- Donald Trump might wait until after next year’s presidential election to strike a deal with China to end the trade war.
- “I have no deadline, no … in some ways I think it is better to wait until after the election, if you want to know the truth,” Trump told reporters in London on Tuesday.
- He added that a deal depended entirely on him, and one could be done with a “flick of a pen.”
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Following more than a year of escalating tariffs and trade talks, Donald Trump might wait until after next year’s presidential election to strike a deal with China to end the trade war.
The US president told reporters in London on Tuesday that he liked the idea of postponing an agreement. “They want to make a deal now and we will see whether or not the deal is going to be right,” he said.
When asked if he had a deadline in mind, he said, “I have no deadline, no … in some ways I think it is better to wait until after the election, if you want to know the truth.”
Trump added that he was the only factor in whether a trade agreement is signed.
“Let me tell you something, the China trade deal is dependent on one thing — do I want to make it. Because we are doing very well with China right now, and we can do even better with the flick of a pen,” said Trump, before adding that China was “having the worst year by far in 57 years.”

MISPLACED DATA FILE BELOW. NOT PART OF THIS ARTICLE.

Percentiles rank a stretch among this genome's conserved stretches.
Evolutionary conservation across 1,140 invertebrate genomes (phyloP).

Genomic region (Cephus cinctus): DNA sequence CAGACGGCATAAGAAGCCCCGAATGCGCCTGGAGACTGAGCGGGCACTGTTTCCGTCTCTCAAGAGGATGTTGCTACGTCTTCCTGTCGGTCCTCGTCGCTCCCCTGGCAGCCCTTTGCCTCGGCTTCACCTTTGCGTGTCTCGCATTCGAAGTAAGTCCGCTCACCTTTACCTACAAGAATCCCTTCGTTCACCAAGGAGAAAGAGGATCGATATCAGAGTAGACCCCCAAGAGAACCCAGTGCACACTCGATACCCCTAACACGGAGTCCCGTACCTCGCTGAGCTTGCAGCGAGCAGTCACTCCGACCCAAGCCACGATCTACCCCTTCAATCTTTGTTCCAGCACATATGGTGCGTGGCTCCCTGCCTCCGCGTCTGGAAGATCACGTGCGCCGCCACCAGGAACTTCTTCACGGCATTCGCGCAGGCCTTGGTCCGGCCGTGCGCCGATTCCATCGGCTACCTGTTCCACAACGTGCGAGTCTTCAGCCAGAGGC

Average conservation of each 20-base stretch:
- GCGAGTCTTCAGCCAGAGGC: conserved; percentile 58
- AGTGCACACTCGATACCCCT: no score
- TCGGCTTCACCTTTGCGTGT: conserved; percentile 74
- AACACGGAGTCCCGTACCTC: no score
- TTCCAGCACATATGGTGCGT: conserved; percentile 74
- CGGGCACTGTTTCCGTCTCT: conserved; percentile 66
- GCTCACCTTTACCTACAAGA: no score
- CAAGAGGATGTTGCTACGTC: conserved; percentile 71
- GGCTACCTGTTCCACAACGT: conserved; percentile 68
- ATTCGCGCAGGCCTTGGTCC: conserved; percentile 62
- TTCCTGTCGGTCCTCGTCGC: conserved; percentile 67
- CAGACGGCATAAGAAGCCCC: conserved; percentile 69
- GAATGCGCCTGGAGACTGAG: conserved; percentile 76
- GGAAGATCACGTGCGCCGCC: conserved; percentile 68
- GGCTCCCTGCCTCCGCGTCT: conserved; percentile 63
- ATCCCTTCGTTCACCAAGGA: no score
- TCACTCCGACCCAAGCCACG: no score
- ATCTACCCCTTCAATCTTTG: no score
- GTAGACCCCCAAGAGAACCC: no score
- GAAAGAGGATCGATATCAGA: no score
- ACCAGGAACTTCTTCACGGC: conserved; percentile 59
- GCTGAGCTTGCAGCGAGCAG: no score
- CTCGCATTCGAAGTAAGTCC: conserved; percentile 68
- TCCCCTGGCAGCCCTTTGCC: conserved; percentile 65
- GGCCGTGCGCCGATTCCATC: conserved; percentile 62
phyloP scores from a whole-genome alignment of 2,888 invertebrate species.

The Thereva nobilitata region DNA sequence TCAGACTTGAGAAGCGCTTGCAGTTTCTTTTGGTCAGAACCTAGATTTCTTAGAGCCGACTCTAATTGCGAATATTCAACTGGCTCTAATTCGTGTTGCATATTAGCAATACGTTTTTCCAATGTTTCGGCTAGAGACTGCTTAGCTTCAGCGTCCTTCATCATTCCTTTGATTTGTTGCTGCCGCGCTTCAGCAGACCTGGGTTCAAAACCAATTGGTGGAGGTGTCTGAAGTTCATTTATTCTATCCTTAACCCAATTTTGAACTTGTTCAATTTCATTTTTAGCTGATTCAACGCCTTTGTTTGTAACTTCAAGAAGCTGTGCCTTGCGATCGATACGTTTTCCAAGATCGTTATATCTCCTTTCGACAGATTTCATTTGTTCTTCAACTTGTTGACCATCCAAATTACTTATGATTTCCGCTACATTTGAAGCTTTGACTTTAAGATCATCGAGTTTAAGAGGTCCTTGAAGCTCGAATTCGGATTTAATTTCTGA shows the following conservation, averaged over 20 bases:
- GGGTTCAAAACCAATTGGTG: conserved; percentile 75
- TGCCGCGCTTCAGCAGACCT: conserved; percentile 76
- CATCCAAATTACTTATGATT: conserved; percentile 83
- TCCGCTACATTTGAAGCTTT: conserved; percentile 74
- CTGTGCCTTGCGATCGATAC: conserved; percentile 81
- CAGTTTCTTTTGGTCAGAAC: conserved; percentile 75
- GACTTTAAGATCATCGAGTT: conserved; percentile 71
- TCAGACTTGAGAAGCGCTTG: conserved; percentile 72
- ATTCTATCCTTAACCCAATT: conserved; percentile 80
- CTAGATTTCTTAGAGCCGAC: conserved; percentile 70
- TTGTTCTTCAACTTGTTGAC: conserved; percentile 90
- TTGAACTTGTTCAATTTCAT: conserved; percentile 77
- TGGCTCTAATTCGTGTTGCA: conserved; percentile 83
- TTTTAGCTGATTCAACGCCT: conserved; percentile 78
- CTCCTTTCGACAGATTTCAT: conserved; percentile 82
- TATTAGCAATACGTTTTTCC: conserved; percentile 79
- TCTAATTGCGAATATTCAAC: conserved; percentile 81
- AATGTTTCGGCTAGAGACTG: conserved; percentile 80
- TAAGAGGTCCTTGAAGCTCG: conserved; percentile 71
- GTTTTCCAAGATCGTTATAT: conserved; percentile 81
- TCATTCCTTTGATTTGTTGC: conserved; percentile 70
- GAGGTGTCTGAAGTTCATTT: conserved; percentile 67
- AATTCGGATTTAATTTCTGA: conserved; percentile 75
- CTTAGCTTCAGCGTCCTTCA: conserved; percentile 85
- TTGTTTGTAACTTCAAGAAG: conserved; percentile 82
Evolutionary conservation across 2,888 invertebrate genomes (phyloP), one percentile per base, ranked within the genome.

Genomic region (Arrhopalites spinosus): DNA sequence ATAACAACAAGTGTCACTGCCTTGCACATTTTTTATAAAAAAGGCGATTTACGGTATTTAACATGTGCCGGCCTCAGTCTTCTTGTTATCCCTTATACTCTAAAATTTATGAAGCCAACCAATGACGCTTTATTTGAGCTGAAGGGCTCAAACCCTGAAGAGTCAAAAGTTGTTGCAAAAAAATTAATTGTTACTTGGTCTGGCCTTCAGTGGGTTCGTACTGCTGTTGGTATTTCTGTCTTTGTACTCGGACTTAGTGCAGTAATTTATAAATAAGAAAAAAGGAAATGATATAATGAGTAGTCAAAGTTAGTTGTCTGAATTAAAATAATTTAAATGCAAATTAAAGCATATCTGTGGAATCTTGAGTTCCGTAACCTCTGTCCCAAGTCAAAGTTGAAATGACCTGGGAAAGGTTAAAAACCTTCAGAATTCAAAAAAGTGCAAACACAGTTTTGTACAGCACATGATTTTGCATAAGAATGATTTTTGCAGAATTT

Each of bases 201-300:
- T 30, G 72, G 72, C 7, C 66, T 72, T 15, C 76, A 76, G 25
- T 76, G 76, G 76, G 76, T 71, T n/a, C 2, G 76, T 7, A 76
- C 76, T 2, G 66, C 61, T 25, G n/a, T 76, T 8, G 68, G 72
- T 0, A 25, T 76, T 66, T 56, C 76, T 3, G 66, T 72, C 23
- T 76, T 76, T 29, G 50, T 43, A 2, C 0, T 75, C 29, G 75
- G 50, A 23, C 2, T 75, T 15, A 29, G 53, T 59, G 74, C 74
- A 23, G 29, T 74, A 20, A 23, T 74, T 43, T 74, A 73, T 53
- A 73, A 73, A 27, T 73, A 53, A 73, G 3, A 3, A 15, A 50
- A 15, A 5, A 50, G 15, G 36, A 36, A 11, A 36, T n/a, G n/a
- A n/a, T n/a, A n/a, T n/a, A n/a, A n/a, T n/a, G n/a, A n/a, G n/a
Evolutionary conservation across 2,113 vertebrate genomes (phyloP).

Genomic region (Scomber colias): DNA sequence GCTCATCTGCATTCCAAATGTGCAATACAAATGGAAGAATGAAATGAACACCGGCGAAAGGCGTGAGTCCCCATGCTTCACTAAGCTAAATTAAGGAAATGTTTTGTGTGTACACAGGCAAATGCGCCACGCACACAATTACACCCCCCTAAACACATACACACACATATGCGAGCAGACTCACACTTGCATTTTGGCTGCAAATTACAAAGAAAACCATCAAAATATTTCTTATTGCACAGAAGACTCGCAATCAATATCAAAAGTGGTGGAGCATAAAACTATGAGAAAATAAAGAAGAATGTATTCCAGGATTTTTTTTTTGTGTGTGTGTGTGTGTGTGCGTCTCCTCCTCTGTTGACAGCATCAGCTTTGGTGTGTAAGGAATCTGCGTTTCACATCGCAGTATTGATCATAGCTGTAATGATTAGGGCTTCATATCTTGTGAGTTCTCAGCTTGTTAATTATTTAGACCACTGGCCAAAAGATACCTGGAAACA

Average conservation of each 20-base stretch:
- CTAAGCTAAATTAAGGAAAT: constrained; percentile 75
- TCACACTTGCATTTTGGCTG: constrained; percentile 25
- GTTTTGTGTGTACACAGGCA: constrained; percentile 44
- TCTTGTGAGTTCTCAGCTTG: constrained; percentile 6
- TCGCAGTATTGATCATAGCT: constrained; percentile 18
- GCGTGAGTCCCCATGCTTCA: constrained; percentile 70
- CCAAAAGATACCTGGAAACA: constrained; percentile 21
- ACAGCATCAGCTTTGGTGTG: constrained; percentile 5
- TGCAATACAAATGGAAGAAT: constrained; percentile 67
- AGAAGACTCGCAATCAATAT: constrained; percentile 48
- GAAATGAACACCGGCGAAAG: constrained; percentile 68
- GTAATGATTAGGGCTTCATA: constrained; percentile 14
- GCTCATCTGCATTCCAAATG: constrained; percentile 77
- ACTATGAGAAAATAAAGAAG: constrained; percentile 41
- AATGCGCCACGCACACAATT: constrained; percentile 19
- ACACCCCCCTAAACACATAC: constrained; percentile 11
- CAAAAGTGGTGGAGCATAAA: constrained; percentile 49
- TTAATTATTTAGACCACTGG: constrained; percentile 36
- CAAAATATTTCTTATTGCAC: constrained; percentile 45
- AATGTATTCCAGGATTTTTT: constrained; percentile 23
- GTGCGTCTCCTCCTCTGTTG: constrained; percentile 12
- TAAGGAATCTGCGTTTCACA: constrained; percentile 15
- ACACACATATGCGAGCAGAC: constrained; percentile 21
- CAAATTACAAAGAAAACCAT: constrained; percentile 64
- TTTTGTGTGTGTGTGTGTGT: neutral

Futures underlying the Dow Jones Industrial Average fell more than 100 points on the news, while Germany’s Dax index dropped 0.2%.
Trump’s comments come as China is considering blacklisting certain US companies, slashing the odds of a deal between the two sides.
Global Times, a Chinese state-run news outlet, tweeted that a list of “unreliable” entities was being drawn up, and the process was being accelerated by Sen. Marco Rubio’s bill pushing for sanctions against Chinese companies involved in the alleged mistreatment of Uighur Muslims in Xinjiang.
“The chances of a deal by December 15 just took another turn lower,” said Neil Wilson, chief markets analyst at Markets.com, in a morning note. “Markets simply aren’t priced for this; for a trade deal to be that far in the future – if one can even be struck at all.”
“Combined with the barrage of tariff threats on the EU, the comments can be taken as a sign that the White House has no qualms about levying further tariffs and is happy about using trade as an economic, political and diplomatic weapon.”